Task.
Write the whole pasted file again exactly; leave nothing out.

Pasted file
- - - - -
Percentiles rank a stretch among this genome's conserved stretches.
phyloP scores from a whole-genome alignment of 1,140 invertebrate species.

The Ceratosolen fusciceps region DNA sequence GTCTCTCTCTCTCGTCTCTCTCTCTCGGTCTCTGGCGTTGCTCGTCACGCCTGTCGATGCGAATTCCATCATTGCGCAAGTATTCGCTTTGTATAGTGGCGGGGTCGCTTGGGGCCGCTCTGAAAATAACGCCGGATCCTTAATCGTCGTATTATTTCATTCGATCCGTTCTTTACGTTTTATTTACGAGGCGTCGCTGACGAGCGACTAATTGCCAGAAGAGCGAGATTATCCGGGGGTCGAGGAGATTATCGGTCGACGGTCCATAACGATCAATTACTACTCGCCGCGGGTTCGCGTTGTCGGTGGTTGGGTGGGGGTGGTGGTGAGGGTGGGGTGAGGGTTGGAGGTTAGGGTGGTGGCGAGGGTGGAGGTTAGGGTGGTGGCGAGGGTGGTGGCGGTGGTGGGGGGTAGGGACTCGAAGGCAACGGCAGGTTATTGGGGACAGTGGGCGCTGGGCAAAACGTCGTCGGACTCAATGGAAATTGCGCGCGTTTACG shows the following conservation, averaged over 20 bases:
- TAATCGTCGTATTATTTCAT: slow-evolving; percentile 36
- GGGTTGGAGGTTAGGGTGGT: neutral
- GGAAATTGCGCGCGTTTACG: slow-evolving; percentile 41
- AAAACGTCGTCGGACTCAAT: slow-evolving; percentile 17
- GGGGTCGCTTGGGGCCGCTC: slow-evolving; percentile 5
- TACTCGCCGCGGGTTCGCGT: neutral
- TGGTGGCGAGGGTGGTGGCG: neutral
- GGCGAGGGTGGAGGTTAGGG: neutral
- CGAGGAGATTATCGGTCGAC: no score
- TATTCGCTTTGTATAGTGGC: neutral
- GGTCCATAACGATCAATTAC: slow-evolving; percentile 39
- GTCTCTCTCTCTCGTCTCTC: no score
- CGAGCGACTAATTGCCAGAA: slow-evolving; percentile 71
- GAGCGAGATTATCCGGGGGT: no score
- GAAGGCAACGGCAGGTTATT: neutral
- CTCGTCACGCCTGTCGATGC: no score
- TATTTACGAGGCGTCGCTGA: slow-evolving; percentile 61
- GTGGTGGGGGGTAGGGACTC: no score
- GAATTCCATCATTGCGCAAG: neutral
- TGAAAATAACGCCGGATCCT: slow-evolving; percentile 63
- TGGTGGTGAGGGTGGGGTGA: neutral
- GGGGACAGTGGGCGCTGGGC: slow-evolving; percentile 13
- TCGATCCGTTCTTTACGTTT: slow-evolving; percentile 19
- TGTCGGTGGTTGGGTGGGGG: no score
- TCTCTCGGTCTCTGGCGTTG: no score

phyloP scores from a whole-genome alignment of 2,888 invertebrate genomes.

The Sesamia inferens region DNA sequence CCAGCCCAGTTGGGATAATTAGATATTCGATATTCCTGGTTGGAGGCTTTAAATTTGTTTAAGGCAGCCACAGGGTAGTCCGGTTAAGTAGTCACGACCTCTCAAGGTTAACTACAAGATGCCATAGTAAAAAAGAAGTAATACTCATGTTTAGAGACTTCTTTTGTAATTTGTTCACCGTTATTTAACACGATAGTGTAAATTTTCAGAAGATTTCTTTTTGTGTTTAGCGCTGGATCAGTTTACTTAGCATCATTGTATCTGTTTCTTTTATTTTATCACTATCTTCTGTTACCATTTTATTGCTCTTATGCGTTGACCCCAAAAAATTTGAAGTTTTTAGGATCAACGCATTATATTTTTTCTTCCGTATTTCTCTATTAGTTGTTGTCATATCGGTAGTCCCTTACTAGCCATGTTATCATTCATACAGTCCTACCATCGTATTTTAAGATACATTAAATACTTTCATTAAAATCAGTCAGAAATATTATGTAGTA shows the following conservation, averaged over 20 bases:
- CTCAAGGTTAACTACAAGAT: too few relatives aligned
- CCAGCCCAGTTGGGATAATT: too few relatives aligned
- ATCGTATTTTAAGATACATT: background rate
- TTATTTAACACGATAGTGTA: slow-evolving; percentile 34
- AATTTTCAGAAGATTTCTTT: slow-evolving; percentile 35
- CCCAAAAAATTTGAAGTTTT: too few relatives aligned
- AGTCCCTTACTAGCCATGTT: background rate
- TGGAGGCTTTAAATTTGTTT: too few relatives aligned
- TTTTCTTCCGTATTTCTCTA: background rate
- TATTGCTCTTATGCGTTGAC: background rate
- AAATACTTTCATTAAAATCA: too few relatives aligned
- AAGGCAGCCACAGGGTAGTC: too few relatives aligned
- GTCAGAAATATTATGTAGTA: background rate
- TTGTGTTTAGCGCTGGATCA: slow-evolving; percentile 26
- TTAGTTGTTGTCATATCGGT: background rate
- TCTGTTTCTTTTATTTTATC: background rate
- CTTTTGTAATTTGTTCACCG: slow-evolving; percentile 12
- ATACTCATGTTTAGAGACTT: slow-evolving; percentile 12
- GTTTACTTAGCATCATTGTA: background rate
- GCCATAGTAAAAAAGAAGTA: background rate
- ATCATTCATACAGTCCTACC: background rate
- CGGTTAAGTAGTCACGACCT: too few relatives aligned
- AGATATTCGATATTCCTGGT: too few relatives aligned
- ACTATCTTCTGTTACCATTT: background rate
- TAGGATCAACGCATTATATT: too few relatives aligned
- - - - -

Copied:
Percentiles rank a stretch among this genome's conserved stretches.
phyloP scores from a whole-genome alignment of 1,140 invertebrate species.

The Ceratosolen fusciceps region DNA sequence GTCTCTCTCTCTCGTCTCTCTCTCTCGGTCTCTGGCGTTGCTCGTCACGCCTGTCGATGCGAATTCCATCATTGCGCAAGTATTCGCTTTGTATAGTGGCGGGGTCGCTTGGGGCCGCTCTGAAAATAACGCCGGATCCTTAATCGTCGTATTATTTCATTCGATCCGTTCTTTACGTTTTATTTACGAGGCGTCGCTGACGAGCGACTAATTGCCAGAAGAGCGAGATTATCCGGGGGTCGAGGAGATTATCGGTCGACGGTCCATAACGATCAATTACTACTCGCCGCGGGTTCGCGTTGTCGGTGGTTGGGTGGGGGTGGTGGTGAGGGTGGGGTGAGGGTTGGAGGTTAGGGTGGTGGCGAGGGTGGAGGTTAGGGTGGTGGCGAGGGTGGTGGCGGTGGTGGGGGGTAGGGACTCGAAGGCAACGGCAGGTTATTGGGGACAGTGGGCGCTGGGCAAAACGTCGTCGGACTCAATGGAAATTGCGCGCGTTTACG shows the following conservation, averaged over 20 bases:
- TAATCGTCGTATTATTTCAT: slow-evolving; percentile 36
- GGGTTGGAGGTTAGGGTGGT: neutral
- GGAAATTGCGCGCGTTTACG: slow-evolving; percentile 41
- AAAACGTCGTCGGACTCAAT: slow-evolving; percentile 17
- GGGGTCGCTTGGGGCCGCTC: slow-evolving; percentile 5
- TACTCGCCGCGGGTTCGCGT: neutral
- TGGTGGCGAGGGTGGTGGCG: neutral
- GGCGAGGGTGGAGGTTAGGG: neutral
- CGAGGAGATTATCGGTCGAC: no score
- TATTCGCTTTGTATAGTGGC: neutral
- GGTCCATAACGATCAATTAC: slow-evolving; percentile 39
- GTCTCTCTCTCTCGTCTCTC: no score
- CGAGCGACTAATTGCCAGAA: slow-evolving; percentile 71
- GAGCGAGATTATCCGGGGGT: no score
- GAAGGCAACGGCAGGTTATT: neutral
- CTCGTCACGCCTGTCGATGC: no score
- TATTTACGAGGCGTCGCTGA: slow-evolving; percentile 61
- GTGGTGGGGGGTAGGGACTC: no score
- GAATTCCATCATTGCGCAAG: neutral
- TGAAAATAACGCCGGATCCT: slow-evolving; percentile 63
- TGGTGGTGAGGGTGGGGTGA: neutral
- GGGGACAGTGGGCGCTGGGC: slow-evolving; percentile 13
- TCGATCCGTTCTTTACGTTT: slow-evolving; percentile 19
- TGTCGGTGGTTGGGTGGGGG: no score
- TCTCTCGGTCTCTGGCGTTG: no score

phyloP scores from a whole-genome alignment of 2,888 invertebrate genomes.

The Sesamia inferens region DNA sequence CCAGCCCAGTTGGGATAATTAGATATTCGATATTCCTGGTTGGAGGCTTTAAATTTGTTTAAGGCAGCCACAGGGTAGTCCGGTTAAGTAGTCACGACCTCTCAAGGTTAACTACAAGATGCCATAGTAAAAAAGAAGTAATACTCATGTTTAGAGACTTCTTTTGTAATTTGTTCACCGTTATTTAACACGATAGTGTAAATTTTCAGAAGATTTCTTTTTGTGTTTAGCGCTGGATCAGTTTACTTAGCATCATTGTATCTGTTTCTTTTATTTTATCACTATCTTCTGTTACCATTTTATTGCTCTTATGCGTTGACCCCAAAAAATTTGAAGTTTTTAGGATCAACGCATTATATTTTTTCTTCCGTATTTCTCTATTAGTTGTTGTCATATCGGTAGTCCCTTACTAGCCATGTTATCATTCATACAGTCCTACCATCGTATTTTAAGATACATTAAATACTTTCATTAAAATCAGTCAGAAATATTATGTAGTA shows the following conservation, averaged over 20 bases:
- CTCAAGGTTAACTACAAGAT: too few relatives aligned
- CCAGCCCAGTTGGGATAATT: too few relatives aligned
- ATCGTATTTTAAGATACATT: background rate
- TTATTTAACACGATAGTGTA: slow-evolving; percentile 34
- AATTTTCAGAAGATTTCTTT: slow-evolving; percentile 35
- CCCAAAAAATTTGAAGTTTT: too few relatives aligned
- AGTCCCTTACTAGCCATGTT: background rate
- TGGAGGCTTTAAATTTGTTT: too few relatives aligned
- TTTTCTTCCGTATTTCTCTA: background rate
- TATTGCTCTTATGCGTTGAC: background rate
- AAATACTTTCATTAAAATCA: too few relatives aligned
- AAGGCAGCCACAGGGTAGTC: too few relatives aligned
- GTCAGAAATATTATGTAGTA: background rate
- TTGTGTTTAGCGCTGGATCA: slow-evolving; percentile 26
- TTAGTTGTTGTCATATCGGT: background rate
- TCTGTTTCTTTTATTTTATC: background rate
- CTTTTGTAATTTGTTCACCG: slow-evolving; percentile 12
- ATACTCATGTTTAGAGACTT: slow-evolving; percentile 12
- GTTTACTTAGCATCATTGTA: background rate
- GCCATAGTAAAAAAGAAGTA: background rate
- ATCATTCATACAGTCCTACC: background rate
- CGGTTAAGTAGTCACGACCT: too few relatives aligned
- AGATATTCGATATTCCTGGT: too few relatives aligned
- ACTATCTTCTGTTACCATTT: background rate
- TAGGATCAACGCATTATATT: too few relatives aligned